Clinical phenotypes of COPD and health-related quality of life: a cross-sectional study
Received 27 November 2018
Accepted for publication 31 January 2019
Published 1 March 2019 Volume 2019:14 Pages 565—573
Checked for plagiarism Yes
Review by Single-blind
Peer reviewers approved by Dr Cristina Weinberg
Peer reviewer comments 2
Editor who approved publication: Dr Richard Russell
Chee-Shee Chai,1 Chong-Kin Liam,2 Yong-Kek Pang,2 Diana Leh-Ching Ng,1 Seng-Beng Tan,2 Tat-Seng Wong,2 Jo-Ee Sia2
1Department of Medicine, Faculty of Medicine and Health Science, Universiti Malaysia Sarawak, Kota Samarahan, Malaysia; 2Department of Medicine, Faculty of Medicine, University of Malaya, Kuala Lumpur, Malaysia
Introduction: The Spanish COPD guideline (GesEPOC) classifies COPD into four clinical phenotypes based on the exacerbation frequency and dominant clinical manifestations. In this study, we compared the disease-specific health-related quality of life (HRQoL) of patients with different clinical phenotypes.
Methods: This was a cross-sectional study of patients with COPD attending the respiratory medicine clinic of University of Malaya Medical Centre from 1 June 2017 to 31 May 2018. Disease-specific HRQoL was assessed by using the COPD Assessment Test (CAT) and St George’s Respiratory Questionnaire for COPD (SGRQ-c).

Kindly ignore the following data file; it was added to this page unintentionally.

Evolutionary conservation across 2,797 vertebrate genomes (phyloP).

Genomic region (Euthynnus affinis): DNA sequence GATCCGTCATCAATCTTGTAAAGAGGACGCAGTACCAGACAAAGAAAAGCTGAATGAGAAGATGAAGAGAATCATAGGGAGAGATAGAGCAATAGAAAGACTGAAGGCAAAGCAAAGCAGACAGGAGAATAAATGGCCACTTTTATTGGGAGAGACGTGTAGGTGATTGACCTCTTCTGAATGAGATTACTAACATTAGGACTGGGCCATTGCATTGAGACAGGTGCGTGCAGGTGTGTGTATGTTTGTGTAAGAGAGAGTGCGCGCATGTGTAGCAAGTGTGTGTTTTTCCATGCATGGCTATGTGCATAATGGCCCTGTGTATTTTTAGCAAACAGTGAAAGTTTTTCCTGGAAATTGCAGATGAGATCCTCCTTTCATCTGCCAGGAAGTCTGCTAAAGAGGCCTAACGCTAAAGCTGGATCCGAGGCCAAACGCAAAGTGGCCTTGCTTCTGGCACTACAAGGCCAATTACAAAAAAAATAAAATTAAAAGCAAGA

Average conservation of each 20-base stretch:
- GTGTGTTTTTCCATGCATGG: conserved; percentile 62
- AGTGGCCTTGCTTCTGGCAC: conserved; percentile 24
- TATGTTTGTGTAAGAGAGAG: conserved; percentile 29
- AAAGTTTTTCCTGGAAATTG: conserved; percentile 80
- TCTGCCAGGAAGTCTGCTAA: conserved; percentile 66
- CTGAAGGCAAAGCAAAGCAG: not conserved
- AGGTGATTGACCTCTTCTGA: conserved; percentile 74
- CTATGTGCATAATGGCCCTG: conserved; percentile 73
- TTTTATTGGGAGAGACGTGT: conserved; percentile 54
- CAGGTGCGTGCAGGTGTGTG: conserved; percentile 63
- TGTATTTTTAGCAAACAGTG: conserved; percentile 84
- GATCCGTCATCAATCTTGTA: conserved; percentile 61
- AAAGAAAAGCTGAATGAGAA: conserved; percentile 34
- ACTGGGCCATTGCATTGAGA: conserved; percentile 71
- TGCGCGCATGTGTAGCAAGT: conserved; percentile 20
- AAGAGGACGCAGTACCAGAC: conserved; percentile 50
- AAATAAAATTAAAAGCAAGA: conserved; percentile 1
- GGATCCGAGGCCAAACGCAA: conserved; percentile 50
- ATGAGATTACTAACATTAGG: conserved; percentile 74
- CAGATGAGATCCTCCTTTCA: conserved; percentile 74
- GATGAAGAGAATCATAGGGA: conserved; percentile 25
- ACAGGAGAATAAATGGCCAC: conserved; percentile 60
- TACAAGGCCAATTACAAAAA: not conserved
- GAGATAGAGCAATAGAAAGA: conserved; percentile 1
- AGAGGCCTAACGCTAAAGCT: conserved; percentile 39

Results: Of 189 patients, 28.6% were of non-exacerbator phenotype (NON-AE), 18.5% were of exacerbator with emphysema phenotype (AE NON-CB), 39.7% were of exacerbator with chronic bronchitis phenotype (AE CB), and 13.2% had asthma-COPD overlap syndrome phenotype (ACOS). The total CAT and SGRQ-c scores were significantly different between the clinical phenotypes (P<0.001). Patients who were AE CB had significantly higher total CAT score than those with ACOS (P=0.033), AE NON-CB (P=0.001), and NON-AE (P<0.001). Concerning SGRQ-c, patients who were AE CB also had a significantly higher total score than those with AE NON-CB (P=0.001) and NON-AE (P<0.001). However, the total SGRQ-c score of AE CB patients was only marginally higher than those who had ACOS (P=0.187). There was a significant difference in the score of each CAT item (except CAT 7) and SGRQ-c components between clinical phenotypes, with AE CB patients recording the highest score in each of them.
Conclusion: Patients who were AE CB had significantly poorer HRQoL than other clinical phenotypes and recorded the worst score in each of the CAT items and SGRQ-c components. Therefore, AE CB patients may warrant a different treatment approach that focuses on the exacerbation and chronic bronchitis components.
Keywords: chronic obstructive pulmonary disease, chronic bronchitis, asthma, clinical phenotypes, health-related quality of life, emphysema, exacerbation
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